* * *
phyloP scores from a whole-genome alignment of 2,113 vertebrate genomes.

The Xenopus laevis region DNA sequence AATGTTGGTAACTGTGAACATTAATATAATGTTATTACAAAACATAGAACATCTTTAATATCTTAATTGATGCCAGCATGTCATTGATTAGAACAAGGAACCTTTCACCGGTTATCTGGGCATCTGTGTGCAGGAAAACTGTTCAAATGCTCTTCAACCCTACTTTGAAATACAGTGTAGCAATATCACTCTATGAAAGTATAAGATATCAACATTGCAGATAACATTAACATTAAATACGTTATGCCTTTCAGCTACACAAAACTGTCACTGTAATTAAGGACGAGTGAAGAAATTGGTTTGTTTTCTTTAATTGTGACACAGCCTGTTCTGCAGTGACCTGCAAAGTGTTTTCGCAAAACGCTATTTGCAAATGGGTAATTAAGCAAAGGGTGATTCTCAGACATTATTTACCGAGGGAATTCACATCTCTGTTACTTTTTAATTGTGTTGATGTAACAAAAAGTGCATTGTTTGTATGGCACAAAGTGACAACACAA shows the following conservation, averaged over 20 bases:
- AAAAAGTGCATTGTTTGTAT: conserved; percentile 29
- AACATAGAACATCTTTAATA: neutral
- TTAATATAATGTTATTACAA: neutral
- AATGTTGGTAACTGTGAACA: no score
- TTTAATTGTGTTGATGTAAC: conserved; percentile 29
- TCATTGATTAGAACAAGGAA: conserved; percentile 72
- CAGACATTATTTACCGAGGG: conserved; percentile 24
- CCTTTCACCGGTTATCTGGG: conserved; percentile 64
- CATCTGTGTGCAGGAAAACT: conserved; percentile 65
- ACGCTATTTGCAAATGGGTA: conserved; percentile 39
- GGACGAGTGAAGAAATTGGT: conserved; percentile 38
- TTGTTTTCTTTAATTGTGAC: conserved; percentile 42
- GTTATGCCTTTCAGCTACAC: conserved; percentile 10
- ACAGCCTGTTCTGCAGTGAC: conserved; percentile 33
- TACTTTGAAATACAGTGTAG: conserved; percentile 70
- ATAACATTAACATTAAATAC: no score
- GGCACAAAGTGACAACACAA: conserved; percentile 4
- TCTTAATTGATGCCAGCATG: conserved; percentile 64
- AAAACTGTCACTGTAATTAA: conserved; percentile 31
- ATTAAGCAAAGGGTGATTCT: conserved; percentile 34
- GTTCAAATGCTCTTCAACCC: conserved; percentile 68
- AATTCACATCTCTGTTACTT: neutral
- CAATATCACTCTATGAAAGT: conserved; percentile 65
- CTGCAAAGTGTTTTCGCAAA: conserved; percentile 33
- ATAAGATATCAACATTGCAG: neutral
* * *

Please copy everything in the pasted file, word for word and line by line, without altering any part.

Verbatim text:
phyloP scores from a whole-genome alignment of 2,113 vertebrate genomes.

The Xenopus laevis region DNA sequence AATGTTGGTAACTGTGAACATTAATATAATGTTATTACAAAACATAGAACATCTTTAATATCTTAATTGATGCCAGCATGTCATTGATTAGAACAAGGAACCTTTCACCGGTTATCTGGGCATCTGTGTGCAGGAAAACTGTTCAAATGCTCTTCAACCCTACTTTGAAATACAGTGTAGCAATATCACTCTATGAAAGTATAAGATATCAACATTGCAGATAACATTAACATTAAATACGTTATGCCTTTCAGCTACACAAAACTGTCACTGTAATTAAGGACGAGTGAAGAAATTGGTTTGTTTTCTTTAATTGTGACACAGCCTGTTCTGCAGTGACCTGCAAAGTGTTTTCGCAAAACGCTATTTGCAAATGGGTAATTAAGCAAAGGGTGATTCTCAGACATTATTTACCGAGGGAATTCACATCTCTGTTACTTTTTAATTGTGTTGATGTAACAAAAAGTGCATTGTTTGTATGGCACAAAGTGACAACACAA shows the following conservation, averaged over 20 bases:
- AAAAAGTGCATTGTTTGTAT: conserved; percentile 29
- AACATAGAACATCTTTAATA: neutral
- TTAATATAATGTTATTACAA: neutral
- AATGTTGGTAACTGTGAACA: no score
- TTTAATTGTGTTGATGTAAC: conserved; percentile 29
- TCATTGATTAGAACAAGGAA: conserved; percentile 72
- CAGACATTATTTACCGAGGG: conserved; percentile 24
- CCTTTCACCGGTTATCTGGG: conserved; percentile 64
- CATCTGTGTGCAGGAAAACT: conserved; percentile 65
- ACGCTATTTGCAAATGGGTA: conserved; percentile 39
- GGACGAGTGAAGAAATTGGT: conserved; percentile 38
- TTGTTTTCTTTAATTGTGAC: conserved; percentile 42
- GTTATGCCTTTCAGCTACAC: conserved; percentile 10
- ACAGCCTGTTCTGCAGTGAC: conserved; percentile 33
- TACTTTGAAATACAGTGTAG: conserved; percentile 70
- ATAACATTAACATTAAATAC: no score
- GGCACAAAGTGACAACACAA: conserved; percentile 4
- TCTTAATTGATGCCAGCATG: conserved; percentile 64
- AAAACTGTCACTGTAATTAA: conserved; percentile 31
- ATTAAGCAAAGGGTGATTCT: conserved; percentile 34
- GTTCAAATGCTCTTCAACCC: conserved; percentile 68
- AATTCACATCTCTGTTACTT: neutral
- CAATATCACTCTATGAAAGT: conserved; percentile 65
- CTGCAAAGTGTTTTCGCAAA: conserved; percentile 33
- ATAAGATATCAACATTGCAG: neutral